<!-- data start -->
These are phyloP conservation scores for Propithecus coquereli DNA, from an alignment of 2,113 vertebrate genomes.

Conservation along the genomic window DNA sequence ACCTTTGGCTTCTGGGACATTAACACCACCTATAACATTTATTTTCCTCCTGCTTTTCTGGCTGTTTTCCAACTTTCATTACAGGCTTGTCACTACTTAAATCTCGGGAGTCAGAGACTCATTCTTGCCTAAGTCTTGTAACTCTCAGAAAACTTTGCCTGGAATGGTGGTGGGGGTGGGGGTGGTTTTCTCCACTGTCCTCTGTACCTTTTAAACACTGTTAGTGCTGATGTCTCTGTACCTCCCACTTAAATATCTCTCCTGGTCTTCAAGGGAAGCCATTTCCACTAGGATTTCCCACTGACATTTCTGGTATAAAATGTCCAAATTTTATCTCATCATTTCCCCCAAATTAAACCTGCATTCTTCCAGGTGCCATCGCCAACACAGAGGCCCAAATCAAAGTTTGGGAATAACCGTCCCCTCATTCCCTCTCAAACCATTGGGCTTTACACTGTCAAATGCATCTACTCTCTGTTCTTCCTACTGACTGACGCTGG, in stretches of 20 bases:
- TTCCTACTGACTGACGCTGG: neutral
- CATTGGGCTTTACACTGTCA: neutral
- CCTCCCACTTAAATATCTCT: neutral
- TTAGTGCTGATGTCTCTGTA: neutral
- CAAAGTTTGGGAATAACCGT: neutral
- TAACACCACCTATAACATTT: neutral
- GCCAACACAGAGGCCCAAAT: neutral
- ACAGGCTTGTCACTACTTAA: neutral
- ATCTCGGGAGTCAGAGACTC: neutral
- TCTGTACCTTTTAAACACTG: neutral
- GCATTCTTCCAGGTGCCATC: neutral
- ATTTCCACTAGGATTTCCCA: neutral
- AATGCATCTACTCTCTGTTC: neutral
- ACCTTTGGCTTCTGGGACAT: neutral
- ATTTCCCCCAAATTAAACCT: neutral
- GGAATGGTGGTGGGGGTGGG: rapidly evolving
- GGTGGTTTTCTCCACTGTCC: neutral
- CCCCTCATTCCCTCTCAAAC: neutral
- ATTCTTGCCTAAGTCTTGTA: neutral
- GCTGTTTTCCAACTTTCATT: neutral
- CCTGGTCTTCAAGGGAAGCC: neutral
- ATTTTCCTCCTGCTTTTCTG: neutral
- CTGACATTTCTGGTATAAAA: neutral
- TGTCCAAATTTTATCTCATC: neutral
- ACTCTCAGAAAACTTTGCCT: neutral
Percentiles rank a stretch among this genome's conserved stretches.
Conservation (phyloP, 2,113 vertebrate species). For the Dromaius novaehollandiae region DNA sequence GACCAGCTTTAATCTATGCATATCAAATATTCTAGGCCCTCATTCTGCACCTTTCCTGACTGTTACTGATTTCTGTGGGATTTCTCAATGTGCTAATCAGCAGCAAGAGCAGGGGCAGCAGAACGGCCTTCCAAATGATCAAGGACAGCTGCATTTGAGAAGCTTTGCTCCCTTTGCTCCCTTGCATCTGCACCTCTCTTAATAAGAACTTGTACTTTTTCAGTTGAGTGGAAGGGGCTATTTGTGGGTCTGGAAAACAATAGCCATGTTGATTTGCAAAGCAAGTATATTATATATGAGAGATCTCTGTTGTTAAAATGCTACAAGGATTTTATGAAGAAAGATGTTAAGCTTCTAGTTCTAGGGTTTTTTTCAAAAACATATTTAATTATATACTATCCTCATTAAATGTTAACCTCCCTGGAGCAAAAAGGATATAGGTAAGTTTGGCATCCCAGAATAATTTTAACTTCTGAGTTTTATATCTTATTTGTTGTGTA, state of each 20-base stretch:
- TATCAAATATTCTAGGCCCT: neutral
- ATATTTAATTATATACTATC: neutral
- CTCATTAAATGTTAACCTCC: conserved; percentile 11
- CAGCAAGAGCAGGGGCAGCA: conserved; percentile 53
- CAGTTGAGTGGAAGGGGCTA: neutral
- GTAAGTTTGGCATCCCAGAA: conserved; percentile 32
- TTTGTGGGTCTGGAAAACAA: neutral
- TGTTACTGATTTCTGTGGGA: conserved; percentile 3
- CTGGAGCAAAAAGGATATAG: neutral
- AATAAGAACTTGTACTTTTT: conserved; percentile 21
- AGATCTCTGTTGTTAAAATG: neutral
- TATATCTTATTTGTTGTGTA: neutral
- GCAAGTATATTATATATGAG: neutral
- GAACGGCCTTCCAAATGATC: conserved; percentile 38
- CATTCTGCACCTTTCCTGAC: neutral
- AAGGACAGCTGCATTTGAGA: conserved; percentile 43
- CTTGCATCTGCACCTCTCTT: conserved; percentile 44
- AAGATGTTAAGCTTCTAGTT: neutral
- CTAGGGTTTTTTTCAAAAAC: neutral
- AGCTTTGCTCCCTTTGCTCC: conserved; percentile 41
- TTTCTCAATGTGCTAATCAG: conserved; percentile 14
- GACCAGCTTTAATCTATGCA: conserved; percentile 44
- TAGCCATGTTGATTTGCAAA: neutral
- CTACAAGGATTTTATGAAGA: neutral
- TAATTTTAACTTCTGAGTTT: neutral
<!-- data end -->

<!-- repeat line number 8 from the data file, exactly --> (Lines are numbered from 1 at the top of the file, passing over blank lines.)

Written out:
- TAACACCACCTATAACATTT: neutral